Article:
By using a USB Bootable Linux drive, you can run and boot on most computers without any problems. In the following article, Taimienphi.vn will guide you how to create, burn or burn ISO files to a USB drive on Linux.
If traditional solutions before, Linux users can burn, burn ISO files to DVD or CD, but on many computers today are not equipped with DVD drives, CD anymore. By creating a bootable USB drive as an alternative. USB Bootable drives work on most devices, and the installation and run process is also faster.
The following article will guide you how to create, burn or burn ISO files to a USB drive on Linux.
1. How does a USB Bootable Linux drive work?
Like a live CD or DVD, the USB Bootale drive allows users to install and run various Linux distributions without the need for a CD or DVD drive.
However, users cannot copy or extract ISO files to USB drives. To burn, burn the ISO file to a USB drive requires a special process to download the ISO ISO file and create a bootable USB drive.
There are two ways to do this: on some Linux distributions that include a bootable USB drive creation tool, we can use this tool to get that. Alternatively, use the dd command on any Linux distribution. Either way, we first need to have the ISO file of our Linux distribution.
For example, Ubuntu Linux comes with two methods to create a bootable USB drive. The USB Bootable drive provides users with an experience similar to Ubuntu Live DVD, allowing users to try common Unix-like operating systems without having to change computers. After we are ready to install Ubuntu, we can use the USB drive as the installation medium.
Note, we will need the Ubuntu ISO image to create a USB Bootable drive, so first we need to download the version of Ubuntu we will be using.
The USB Bootable drive will boot into an active copy of Ubuntu Linux, but does not save any changes we make. Every time we boot into Ubuntu from this USB drive, we are booting into the new version of Ubuntu. If you want to save your changes and data, you can create a USB Bootable drive with continuous storage, but the process is more complicated.
Just plug the created USB Bootable drive into any computer and boot from the USB device. Depending on which Linux distribution you choose, you may need to disable Secure Boot first.
2. How to create, burn or burn ISO file to a USB drive on Linux
As mentioned above, there are two ways to create a Bootable USB drive on Linux, either using the bootable USB drive creation tool (on some Linux distributions) or using the dd command.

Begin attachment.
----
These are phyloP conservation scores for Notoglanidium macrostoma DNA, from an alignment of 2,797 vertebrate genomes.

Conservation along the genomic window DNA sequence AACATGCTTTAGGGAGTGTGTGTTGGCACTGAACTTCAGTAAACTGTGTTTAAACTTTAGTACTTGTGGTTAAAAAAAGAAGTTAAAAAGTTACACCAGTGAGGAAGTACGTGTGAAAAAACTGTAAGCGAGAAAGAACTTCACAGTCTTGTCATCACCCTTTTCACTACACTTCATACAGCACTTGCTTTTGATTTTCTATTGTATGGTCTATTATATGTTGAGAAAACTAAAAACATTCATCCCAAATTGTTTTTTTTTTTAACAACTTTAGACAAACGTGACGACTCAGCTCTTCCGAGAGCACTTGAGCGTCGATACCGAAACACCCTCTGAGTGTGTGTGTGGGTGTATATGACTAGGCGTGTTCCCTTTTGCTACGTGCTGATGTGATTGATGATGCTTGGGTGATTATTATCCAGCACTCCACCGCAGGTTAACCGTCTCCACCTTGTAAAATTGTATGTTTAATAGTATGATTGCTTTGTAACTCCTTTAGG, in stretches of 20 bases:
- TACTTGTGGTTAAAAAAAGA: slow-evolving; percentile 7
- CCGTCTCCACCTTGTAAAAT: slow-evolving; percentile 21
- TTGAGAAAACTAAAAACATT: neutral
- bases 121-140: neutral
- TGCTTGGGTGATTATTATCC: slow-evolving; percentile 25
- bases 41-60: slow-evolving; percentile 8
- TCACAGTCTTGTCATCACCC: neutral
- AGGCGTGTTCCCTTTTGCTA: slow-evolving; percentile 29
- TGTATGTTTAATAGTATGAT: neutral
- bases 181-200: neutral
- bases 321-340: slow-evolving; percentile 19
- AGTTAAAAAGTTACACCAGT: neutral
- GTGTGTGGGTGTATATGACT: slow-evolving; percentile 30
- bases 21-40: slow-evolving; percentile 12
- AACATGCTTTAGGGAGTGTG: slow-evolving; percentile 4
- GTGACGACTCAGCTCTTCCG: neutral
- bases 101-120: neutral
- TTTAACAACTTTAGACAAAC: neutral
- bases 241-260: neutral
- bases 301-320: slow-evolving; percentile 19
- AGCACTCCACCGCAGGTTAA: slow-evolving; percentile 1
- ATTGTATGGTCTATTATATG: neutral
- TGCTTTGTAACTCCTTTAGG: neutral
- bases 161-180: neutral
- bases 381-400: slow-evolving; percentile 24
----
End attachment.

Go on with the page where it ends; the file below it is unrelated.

2.1 Use the tool to create a USB Bootable drive
The default Ubuntu installation includes an application called Startup Disk Creator, which we will use to create a Bootable USB drive. If you are using another Linux distribution, you can search for similar utilities. Check your Linux distribution documentation for more information.
Warning: This process will wipe the contents of the destination USB drive. To ensure that no errors occur during the recording of the USB drive, Taimienphi.vn recommends that you remove and remove other USB drives connected to the computer before proceeding.
With Ubuntu requires a USB drive with a capacity of 4 GB or more. If the ISO file you selected is larger, a larger capacity USB drive is required.
Once you have removed and removed the other USB drives connected on the computer, the next step is to launch Startup Disk Creator. To do this, press Super key (Normally Windows key on most keyboards), then type “startup disk”. On the search results list, find and click the Startup Disk Creator icon.
At this point, the Startup Disk Creator main window will appear. Your USB drive will be highlighted at the bottom of the window.
Click here Other button. A dialog box will open displaying the file. Here browse to the location of the Ubuntu ISO file that you have downloaded and saved, then click Open button.
The main window Startup Disk Creator should now look like the following. The ISO image file will be highlighted in the box above and the USB drive marked in the box below.
Your task is to confirm the ISO image file and the USB drive are correct. Click the “Make Startup Disk” to continue.